Being brave isn’t closing my eyes, tossing away the reins, and hanging on for dear life and praying I make it. It’s certainly not quitting before I can fail or succeed. It’s trotting to the jump with my head up. Breathing. Finding stillness. Keeping my eyes open. Seeking improvement, not perfection. Knowing that the next jump will be better.
From now on I will be brave—and imperfect.
After a long car trip filled with poor food decisions, we arrived in New Orleans a little after 7pm Tuesday night. Despite getting stuck in awful traffic in Baton Rouge, the car trip wasn’t a total loss: myself and one of the other writers kept ourselves busy with word wars and each wrote a couple thousand words on new projects.
We got over to RT just in time for the New Adult slumber party. Our timing was so good that we walked right in as everyone began lining up, and we got a prime spot for early entrance. The New Adult party was loud and raucous, with everyone having lots of fun playing college games like flip cup, beer pong, and never have I ever. The hosts also had an impressive number of door prizes to raffle off throughout the party.
After some swiftly downed candy and wine at the New Adult party, we headed down to the bar to meet up with Karina Cooper, who writes paranormal romance and is just as lovely in person as she is on Twitter. She spoke up as another person willing to help host an informal #QueerRT14 gathering this week, and I’m thrilled to have her on board.
The YA party started a little after 10pm, and in retrospect, a glass of wine and a Pimm’s Cup might not have been the best pre-game choices for that particular event. During introductions, each of the author hosts shared one of their fears, and perhaps the most memorable one was “old men in speedos,” which went on to become a recurring theme of the night. Each table had the opportunity to write a ghost story by passing the paper around and each person adding a sentence. Those who have played that game with me before know how dangerous it is when I’m involved, and needless to say, our story came out thoroughly deranged. It made use of rainbow speedos, a gyrating guy brandishing a cat, and some anatomical references I shouldn’t repeat.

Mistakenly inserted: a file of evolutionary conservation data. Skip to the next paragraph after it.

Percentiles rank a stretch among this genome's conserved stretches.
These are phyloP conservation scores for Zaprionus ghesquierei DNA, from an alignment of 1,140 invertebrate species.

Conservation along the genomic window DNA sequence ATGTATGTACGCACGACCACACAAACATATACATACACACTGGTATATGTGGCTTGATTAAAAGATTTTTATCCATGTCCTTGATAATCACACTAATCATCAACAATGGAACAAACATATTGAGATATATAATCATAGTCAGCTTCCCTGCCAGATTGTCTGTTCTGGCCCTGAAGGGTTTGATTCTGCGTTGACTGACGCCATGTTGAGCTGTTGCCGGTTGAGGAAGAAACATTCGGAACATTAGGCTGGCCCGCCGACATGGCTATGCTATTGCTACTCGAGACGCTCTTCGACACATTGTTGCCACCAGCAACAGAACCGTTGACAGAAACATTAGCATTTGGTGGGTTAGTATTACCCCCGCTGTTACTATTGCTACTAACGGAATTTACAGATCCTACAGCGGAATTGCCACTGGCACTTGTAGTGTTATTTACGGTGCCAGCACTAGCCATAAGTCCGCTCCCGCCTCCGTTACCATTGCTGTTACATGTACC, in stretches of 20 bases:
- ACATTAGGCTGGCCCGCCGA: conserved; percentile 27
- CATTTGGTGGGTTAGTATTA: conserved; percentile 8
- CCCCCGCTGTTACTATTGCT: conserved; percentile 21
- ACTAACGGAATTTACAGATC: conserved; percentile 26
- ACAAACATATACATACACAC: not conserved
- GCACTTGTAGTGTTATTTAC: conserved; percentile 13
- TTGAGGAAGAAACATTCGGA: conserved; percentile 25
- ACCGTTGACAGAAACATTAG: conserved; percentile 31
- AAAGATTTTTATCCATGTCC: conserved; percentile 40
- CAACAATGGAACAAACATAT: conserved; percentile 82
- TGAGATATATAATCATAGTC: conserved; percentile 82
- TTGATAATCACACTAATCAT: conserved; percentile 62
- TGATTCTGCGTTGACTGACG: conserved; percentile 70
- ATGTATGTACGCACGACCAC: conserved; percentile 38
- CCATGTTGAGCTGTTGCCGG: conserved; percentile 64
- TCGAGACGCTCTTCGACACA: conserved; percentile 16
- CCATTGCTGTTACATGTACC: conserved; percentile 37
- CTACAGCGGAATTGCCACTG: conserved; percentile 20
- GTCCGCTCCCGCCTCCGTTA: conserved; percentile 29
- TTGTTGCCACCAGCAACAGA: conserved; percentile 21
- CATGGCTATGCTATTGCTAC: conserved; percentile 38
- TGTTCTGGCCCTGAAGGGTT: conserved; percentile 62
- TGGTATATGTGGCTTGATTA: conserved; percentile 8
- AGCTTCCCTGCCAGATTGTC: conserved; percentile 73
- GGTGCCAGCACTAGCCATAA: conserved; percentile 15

All in all, it was a fun start to the convention and a preview of what I’m sure will be a crazy week to come!
Guess what’s happening this week? The Romantic Times (RT) Booklovers Convention!
I’ll be in New Orleans this week checking out the convention, meeting some amazing writers, and expanding my knowledge about writing and publishing, all while attempting to resist the lure of beignets.
I will be paying particular attention to anything and everything LGBTQ-related, and tweeting about it under the hashtag #QueerRT14. I’m hoping to get a few more readers and writers involved, so if you’re a reader or writer with an interest in any color of the QUILTBAG rainbow, please jump into the conversation. See you in the Big Easy!
There were two reasons for my lack of posts in December.
- Wonderful things happened.
- Horrible things happened.
In late November I submitted to the Baker’s Dozen Agent Auction through the MSFV blog and was selected as a winner, which put me among sixty authors whose loglines and first pages were put up for bidding by agents in early December. Through that contest I received some great feedback and also a couple of agent bids. Shortly after that, I also won my way into Pitch Wars, which is a contest hosted by the fabulous Brenda Drake. For more details on what the contest is, check out the Pitch Wars page on her blog.
The Pitch Wars mentor who selected me is Elizabeth Briggs. Her comments on my manuscript are insightful and detailed, and I couldn’t be more delighted to be working with her. The agent round for Pitch Wars happens at the end of January, so by then I should have an even more polished manuscript ready to go. Through Pitch Wars I’ve met many new writing friends, and have enjoyed giving and receiving feedback and watching as other writers hone their work. The online writing community is filled with lovely, supportive people.
While 2013 was good to me as a writer, it was a year of great loss for my friends and family. A lot of people died, many of them young. December wrapped up with three deaths in the space of a week. A heaviness rests in my bones that I’m not sure when I will be able to shake. There is no upside to the tragic loss of people you love, or of recognizing how little you can do in the face of someone else’s grief. It is humbling. May 2014 be kind to us all.